The Shops of Columbus Circle is one of New York’s only indoor shopping centers and includes high-end restaurants, a theater, a hotel and a gym. Brashear said that over the past decade, the store has developed a strong business serving both locals and tourists. “We have a great customer base here and think it will be a home-run store.”
Brashear said that despite a rocky start to the year, Hugo Boss’ overall business has rebounded. In July, the Metzingen, Germany-based corporation reported double-digit gains in sales and earnings in the second quarter after a tough first quarter. Growth in the Americas was up 7 percent in the period. By brand, Hugo posted the strongest growth in the first six months, with sales up 11 percent. Boss sales rose 3 percent and Boss Green 4 percent, while Boss Orange registered a decline of 4 percent.
Brashear said sales in the third quarter have continued on their positive trend and the company is poised to “finish the year strong. And in the U.S., we’re experiencing solid growth on a mature business. We’re expecting high-single-digit growth. The sell-throughs are strong for fall in both wholesale and retail. And our online business is also healthy.”
Brashear said the company will open another two stores in the U.S. before the end of the year, in Oakbrook, Ill., and Burlington, Mass. A flagship in Washington is scheduled to open next year, and another Hugo store is slated to open in Santa Monica, Calif.
He said that 2013 marks a tipping point for the brand. It’s the first year that retail will account for more than 50 percent of sales. “We’re migrating the channel balance,” he said. “And that’s consistent with the global business.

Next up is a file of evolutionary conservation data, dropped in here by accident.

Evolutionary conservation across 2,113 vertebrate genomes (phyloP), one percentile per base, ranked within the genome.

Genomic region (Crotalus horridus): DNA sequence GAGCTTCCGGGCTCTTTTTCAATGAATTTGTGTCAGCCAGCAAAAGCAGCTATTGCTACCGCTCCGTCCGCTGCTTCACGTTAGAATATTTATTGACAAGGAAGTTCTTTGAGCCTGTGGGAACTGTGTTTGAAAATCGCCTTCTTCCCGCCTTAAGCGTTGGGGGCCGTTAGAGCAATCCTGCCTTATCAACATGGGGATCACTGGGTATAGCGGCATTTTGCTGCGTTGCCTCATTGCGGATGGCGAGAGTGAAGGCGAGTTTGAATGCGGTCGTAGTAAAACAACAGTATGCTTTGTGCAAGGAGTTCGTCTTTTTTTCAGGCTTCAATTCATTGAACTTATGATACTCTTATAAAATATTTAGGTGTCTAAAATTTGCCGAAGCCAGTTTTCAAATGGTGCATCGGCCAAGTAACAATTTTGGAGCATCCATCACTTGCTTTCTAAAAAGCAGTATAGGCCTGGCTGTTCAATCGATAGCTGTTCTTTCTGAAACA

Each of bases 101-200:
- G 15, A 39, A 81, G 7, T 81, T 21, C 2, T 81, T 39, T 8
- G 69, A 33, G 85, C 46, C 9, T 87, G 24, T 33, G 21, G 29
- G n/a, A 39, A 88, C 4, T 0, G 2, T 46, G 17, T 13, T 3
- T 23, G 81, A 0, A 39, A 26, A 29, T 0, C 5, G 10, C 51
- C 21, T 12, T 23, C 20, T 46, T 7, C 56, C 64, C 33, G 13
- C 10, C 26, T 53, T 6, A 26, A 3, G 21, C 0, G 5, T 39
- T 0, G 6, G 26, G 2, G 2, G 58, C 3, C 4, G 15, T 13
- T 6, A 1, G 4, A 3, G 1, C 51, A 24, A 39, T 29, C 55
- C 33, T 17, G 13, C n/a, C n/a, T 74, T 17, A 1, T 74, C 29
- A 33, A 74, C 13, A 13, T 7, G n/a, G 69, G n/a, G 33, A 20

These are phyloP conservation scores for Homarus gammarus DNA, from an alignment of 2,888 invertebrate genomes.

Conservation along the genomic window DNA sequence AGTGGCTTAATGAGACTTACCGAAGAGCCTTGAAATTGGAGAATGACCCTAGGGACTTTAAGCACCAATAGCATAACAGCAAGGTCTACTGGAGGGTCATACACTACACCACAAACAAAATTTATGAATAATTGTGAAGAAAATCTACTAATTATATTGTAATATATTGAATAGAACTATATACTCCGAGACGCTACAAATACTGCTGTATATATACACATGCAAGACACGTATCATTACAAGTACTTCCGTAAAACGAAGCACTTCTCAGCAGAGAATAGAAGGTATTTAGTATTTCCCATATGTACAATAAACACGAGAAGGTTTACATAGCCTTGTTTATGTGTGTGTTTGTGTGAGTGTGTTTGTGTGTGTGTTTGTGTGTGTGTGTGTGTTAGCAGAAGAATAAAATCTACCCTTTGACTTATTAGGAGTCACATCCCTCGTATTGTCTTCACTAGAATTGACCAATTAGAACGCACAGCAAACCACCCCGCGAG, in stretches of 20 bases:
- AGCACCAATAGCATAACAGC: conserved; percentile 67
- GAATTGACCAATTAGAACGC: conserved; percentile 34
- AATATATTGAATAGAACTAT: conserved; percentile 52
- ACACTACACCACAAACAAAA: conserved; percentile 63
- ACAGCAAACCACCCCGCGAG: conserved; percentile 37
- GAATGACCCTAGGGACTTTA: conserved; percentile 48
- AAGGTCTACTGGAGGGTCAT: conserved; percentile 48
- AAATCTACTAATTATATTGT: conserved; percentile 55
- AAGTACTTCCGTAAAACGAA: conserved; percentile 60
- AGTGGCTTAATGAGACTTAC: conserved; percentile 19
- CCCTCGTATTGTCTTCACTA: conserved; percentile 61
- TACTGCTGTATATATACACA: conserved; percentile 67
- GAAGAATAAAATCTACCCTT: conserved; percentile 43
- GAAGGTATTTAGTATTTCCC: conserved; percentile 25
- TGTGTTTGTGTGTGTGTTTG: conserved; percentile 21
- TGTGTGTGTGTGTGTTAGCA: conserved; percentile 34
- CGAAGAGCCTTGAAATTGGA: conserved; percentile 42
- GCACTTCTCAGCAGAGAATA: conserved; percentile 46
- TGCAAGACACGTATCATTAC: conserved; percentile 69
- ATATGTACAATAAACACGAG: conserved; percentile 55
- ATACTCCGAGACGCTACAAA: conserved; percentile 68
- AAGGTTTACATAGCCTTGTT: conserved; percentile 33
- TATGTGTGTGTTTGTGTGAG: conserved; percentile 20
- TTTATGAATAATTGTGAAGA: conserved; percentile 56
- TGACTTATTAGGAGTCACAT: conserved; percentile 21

“It’s a big evolution for us,” he continued. “We’re still committed to every channel, but we have more control over managing the elevation of the business in our own retail stores.”
To celebrate the Columbus Circle expansion and revamp, the company has commissioned a video installation by renowned artist Marco Brambilla. Entitled “Anthropocene,” the video presents a portrait of the geography within Central Park and in Columbus Circle. The soundtrack is a classical work by composer Camille Saint-Saens from “Carnival of the Animals.” It will be performed live by an orchestra from the Julliard School during the store’s opening-night party on Tuesday, and the video will be projected in high-definition on three suspended 30-by-40-foot screens in the glass atrium of the Time Warner Center. It will make its debut during the event and then play each night from 7 to 10 p.m. from Sept. 24 to 30. The video will be visible from both inside and outside the center. The company will be promoting the video installation in taxi cabs beginning on Friday and ask New Yorkers to Instagram how they perceive the film. A patchwork of these videos will be compiled on a microsite.
“Central Park plays an historic and vital role in all New Yorkers’ lives along with those who visit New York,” said Ward Simmons, vice president of marketing for Hugo Boss in the Americas. “Hugo Boss commissioned artist Marco Brambilla to create an art installation to give back to the city.”
Brashear said the art installation takes advantage of the store’s location at the entrance to Central Park and will be “good exposure” for the brand. It will also be featured in the store’s windows that face Columbus Circle. Additionally, 10 percent of the proceeds from all sales from Sept. 24 to 30 will be donated to the Central Park Conservancy.